2012: what a year

By Staff | Jan 03, 2013
Courtesy of: Knox County Sheriff's Office Sgt. Michael Sprague prepares to lay a wreath at the Korean War Memorial. In what has become an annual tradition, Knox County Sheriff's deputies and jail officers spent Dec. 15 laying wreaths at Arlington National Cemetery.This is the third year officers attended the ceremonies in Washington, D.C. They joined nearly 200,000 volunteers across the country involved with Wreaths Across America.

Camden Herald staff has collected headlines from the past year highlighting some of the highs and some of the lows, briefly excerpted and summarized from stories published in the past year in chronological order.

Pharmacy robberies on the rise

Camden Police Chief Randy Gagne has investigated three robberies that have occurred in the same Rite Aid in that town this year. He only remembers one other pharmacy robbery in his 23 years with the department. Rockland Police Department Deputy Chief Wally Tower, who has been a police officer in the Midcoast for three decades, only remembers one and that was in 2010. Statewide, during the past three or four years, pharmacy robberies and bank robberies, which are also for the most part drug-related, have been on the rise, said James Pease, who is a detective sergeant for the Rockland Police Department and a supervisor for the Maine Drug Enforcement Agency.

Development director investigated

State police are investigating the Camden development director for possibly impersonating a state government official who holds the job he once held. No criminal charges have been filed against Camden Development Director Brian Hodges. The state police computer crimes unit obtained search warrants Dec. 20 to seize the computer and computer records at Hodges' office at Camden Town Office and at the home where Hodges lives in West Gardiner. The investigation began Oct. 17 when Maine Community and Economic Development Director George Gervais complained that someone was sending out emails to state employees, purporting to come from Deputy Commissioner Deb Neuman.

Whooping cough comes to Lincolnville

Pertussis, also known as whooping cough, has been diagnosed in one student at Lincolnville Central School and parents are being advised to pay attention to symptoms of illness their children may exhibit. The bacteria that causes whooping cough has inched back into the U.S., Maine, and the Midcoast during the past decade. Health officials hoped to eradicate it with mass vaccination; instead, it reemerged, even in countries such as Australia, Canada and Holland, where there are a high number of children receiving the vaccination. The recognition of whooping cough dates back centuries, with an epidemic hitting Paris in 1578. Known as the "dog bark" or "chin cough" it was a leading cause of childhood death, until 1931, when a vaccine was developed. Little whooping cough was reported into the 1980s, but then it began to creep back into the population. Whooping cough presents a sound that some great-grandmothers remember well, but would just as soon forget, with frantic attempts of a small child gasping for air, with little relief, as whooping cough runs its course. According to a notice sent home from the school on Friday afternoon, Jan. 13, the student was diagnosed last week and has since completed a five-day course of antibiotics. The student, according to the school, was infectious from the last part of December into the first week of January until beginning antibiotic treatment.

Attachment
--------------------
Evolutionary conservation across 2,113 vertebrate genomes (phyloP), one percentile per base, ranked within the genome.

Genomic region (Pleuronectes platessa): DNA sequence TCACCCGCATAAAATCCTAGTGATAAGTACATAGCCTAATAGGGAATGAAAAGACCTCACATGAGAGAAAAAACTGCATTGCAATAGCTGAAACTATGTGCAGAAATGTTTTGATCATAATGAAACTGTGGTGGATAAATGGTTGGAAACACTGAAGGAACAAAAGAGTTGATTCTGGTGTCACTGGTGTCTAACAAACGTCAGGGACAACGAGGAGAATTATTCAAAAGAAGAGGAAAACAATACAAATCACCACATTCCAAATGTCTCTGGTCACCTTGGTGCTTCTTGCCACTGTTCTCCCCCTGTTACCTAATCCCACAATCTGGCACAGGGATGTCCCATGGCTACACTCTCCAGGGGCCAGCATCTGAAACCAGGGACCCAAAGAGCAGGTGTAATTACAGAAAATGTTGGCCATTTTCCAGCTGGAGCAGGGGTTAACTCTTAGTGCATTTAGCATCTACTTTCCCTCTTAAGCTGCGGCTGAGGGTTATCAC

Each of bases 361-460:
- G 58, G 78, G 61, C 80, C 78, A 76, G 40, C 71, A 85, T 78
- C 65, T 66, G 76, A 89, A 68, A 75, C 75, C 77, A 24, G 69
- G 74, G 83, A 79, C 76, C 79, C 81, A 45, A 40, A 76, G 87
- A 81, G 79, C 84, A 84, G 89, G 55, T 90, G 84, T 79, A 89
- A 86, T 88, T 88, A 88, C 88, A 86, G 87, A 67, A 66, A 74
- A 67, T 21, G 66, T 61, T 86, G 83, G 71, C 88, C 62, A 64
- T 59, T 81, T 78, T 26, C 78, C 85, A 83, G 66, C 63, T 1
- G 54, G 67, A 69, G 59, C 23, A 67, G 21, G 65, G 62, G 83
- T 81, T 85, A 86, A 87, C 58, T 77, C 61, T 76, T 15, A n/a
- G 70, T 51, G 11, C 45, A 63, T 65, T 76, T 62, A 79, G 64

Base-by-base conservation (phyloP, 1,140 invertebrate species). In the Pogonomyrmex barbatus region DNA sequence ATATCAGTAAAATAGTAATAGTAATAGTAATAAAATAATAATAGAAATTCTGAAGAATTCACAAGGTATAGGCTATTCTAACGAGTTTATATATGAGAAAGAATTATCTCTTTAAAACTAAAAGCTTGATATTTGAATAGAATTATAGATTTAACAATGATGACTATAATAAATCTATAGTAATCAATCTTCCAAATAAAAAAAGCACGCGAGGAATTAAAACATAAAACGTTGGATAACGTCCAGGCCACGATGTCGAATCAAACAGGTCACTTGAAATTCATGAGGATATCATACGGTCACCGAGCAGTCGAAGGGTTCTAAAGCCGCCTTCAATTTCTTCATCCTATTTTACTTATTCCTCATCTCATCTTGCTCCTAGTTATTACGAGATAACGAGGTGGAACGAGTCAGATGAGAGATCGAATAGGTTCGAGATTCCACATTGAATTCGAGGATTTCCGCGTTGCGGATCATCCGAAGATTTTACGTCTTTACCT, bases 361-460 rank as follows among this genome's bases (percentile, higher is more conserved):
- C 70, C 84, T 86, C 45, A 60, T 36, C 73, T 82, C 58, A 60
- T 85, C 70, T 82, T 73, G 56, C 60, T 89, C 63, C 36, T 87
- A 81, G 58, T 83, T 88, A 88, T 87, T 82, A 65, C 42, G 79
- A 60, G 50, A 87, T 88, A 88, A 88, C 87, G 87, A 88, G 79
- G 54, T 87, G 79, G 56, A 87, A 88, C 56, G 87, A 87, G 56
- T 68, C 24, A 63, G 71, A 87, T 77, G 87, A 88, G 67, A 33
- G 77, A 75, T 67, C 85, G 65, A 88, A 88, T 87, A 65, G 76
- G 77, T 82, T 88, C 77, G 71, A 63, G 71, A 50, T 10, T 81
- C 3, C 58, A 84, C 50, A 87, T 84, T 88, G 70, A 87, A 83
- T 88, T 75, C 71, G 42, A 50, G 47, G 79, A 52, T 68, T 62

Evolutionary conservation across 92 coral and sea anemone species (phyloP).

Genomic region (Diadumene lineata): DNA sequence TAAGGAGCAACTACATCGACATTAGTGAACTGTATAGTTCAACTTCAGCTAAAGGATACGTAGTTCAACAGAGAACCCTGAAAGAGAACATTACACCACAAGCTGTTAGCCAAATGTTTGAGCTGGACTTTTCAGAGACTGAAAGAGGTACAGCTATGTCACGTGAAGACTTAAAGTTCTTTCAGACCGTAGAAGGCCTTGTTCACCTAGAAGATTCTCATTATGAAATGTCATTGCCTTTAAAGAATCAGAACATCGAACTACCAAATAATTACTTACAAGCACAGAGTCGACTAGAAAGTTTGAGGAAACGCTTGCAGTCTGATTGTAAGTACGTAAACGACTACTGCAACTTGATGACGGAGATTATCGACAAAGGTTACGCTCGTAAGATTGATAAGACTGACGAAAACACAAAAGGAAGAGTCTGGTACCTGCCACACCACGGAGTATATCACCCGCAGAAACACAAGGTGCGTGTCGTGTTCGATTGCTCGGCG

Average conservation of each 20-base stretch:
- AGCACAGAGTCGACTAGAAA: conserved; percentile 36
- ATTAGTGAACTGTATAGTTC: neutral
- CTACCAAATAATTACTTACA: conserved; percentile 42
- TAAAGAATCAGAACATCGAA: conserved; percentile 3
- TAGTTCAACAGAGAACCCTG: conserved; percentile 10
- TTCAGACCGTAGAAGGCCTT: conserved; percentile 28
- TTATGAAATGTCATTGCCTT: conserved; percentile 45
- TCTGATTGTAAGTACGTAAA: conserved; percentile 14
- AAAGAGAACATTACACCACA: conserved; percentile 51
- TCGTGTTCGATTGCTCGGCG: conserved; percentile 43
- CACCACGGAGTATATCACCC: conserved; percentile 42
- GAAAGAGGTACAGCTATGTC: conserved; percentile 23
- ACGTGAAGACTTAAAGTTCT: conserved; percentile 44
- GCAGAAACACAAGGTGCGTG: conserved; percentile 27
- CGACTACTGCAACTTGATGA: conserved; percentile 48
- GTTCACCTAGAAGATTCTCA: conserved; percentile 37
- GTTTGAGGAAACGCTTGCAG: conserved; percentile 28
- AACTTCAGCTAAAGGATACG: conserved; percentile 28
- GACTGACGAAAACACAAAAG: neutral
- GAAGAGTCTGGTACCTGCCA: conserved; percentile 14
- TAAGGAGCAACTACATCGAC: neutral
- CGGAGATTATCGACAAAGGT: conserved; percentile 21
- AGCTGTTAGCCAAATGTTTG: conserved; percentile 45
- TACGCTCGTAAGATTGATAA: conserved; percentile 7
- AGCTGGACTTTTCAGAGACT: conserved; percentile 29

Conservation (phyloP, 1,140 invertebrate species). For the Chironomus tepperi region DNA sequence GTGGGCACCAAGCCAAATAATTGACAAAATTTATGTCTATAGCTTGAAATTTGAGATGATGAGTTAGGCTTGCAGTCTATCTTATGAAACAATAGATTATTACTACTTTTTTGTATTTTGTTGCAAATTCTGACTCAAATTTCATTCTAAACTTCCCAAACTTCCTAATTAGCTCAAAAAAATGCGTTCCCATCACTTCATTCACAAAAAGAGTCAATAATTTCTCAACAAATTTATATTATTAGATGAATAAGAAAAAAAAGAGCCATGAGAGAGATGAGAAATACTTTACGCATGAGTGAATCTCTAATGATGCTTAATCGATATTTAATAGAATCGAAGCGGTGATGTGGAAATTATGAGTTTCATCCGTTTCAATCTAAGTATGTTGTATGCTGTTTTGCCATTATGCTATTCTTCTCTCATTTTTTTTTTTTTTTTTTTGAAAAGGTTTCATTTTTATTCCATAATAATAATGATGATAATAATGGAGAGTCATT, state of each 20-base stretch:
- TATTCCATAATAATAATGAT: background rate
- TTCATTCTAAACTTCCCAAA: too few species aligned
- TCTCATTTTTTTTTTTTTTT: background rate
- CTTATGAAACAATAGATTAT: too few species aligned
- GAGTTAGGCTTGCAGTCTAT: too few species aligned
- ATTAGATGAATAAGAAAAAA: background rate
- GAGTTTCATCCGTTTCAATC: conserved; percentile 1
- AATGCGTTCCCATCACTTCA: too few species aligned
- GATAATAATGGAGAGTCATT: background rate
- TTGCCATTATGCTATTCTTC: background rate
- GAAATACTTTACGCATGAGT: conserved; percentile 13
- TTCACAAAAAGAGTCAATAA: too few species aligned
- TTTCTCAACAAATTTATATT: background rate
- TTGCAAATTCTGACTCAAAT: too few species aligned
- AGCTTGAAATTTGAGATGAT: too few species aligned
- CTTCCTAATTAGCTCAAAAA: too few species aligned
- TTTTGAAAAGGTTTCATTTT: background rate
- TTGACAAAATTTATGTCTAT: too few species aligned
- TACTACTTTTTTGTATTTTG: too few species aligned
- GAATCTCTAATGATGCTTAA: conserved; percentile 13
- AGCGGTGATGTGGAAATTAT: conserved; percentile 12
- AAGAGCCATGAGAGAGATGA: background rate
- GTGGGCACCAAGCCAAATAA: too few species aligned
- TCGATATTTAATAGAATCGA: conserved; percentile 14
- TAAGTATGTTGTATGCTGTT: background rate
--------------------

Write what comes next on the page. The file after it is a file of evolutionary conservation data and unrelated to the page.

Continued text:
Appledore crewman falls to death

The first mate of the schooner Appledore who sustained serious injuries Jan. 17 when he fell approximately 50 feet onto the 86-foot ship's deck while working aloft has died, according to a family member. According to Lt. Jeff Fry, senior investigating officer for U.S. Coast Guard Sector Key West, J.C. Smith, 25, was in a harness and working near the top of the schooner's mast when the accident occurred at approximately 9 a.m. At the time, the Appledore was tied up at the wharf, with Smith and two other crew members on board.

Camden Conference congratulated

At its meeting Jan. 17, the Camden Select Board recognized the Camden Conference and congratulated the organization for "its 25 years of consistently presenting excellent, thought-provoking programs to create greater understanding of world affairs," a press release said. The Select Board also thanked the Camden Conference for establishing an event that "provides an important economic boost for the Midcoast region."

Police Taser disorderly man

Camden police officers responded to the complaint of a disorderly male outside The Smokestack Grill on Feb. 4 at about 11:30 p.m. Officers arrived at the Mechanic Street location to find William Asher, 42, of Rockland, highly intoxicated, according to Camden Police Chief Randy Gagne. As officers attempted to assist Asher, he became quite aggressive with the officers and took a fighting stance, Gagne said. The man continued to challenge the officers and after repeated commands by the officers to the man to get on the ground, a Taser was used on him, police said. "It was quite apparent he had quite a high blood alcohol level," Gagne said, noting police are unsure at this point if other factors were involved as the man was highly combative.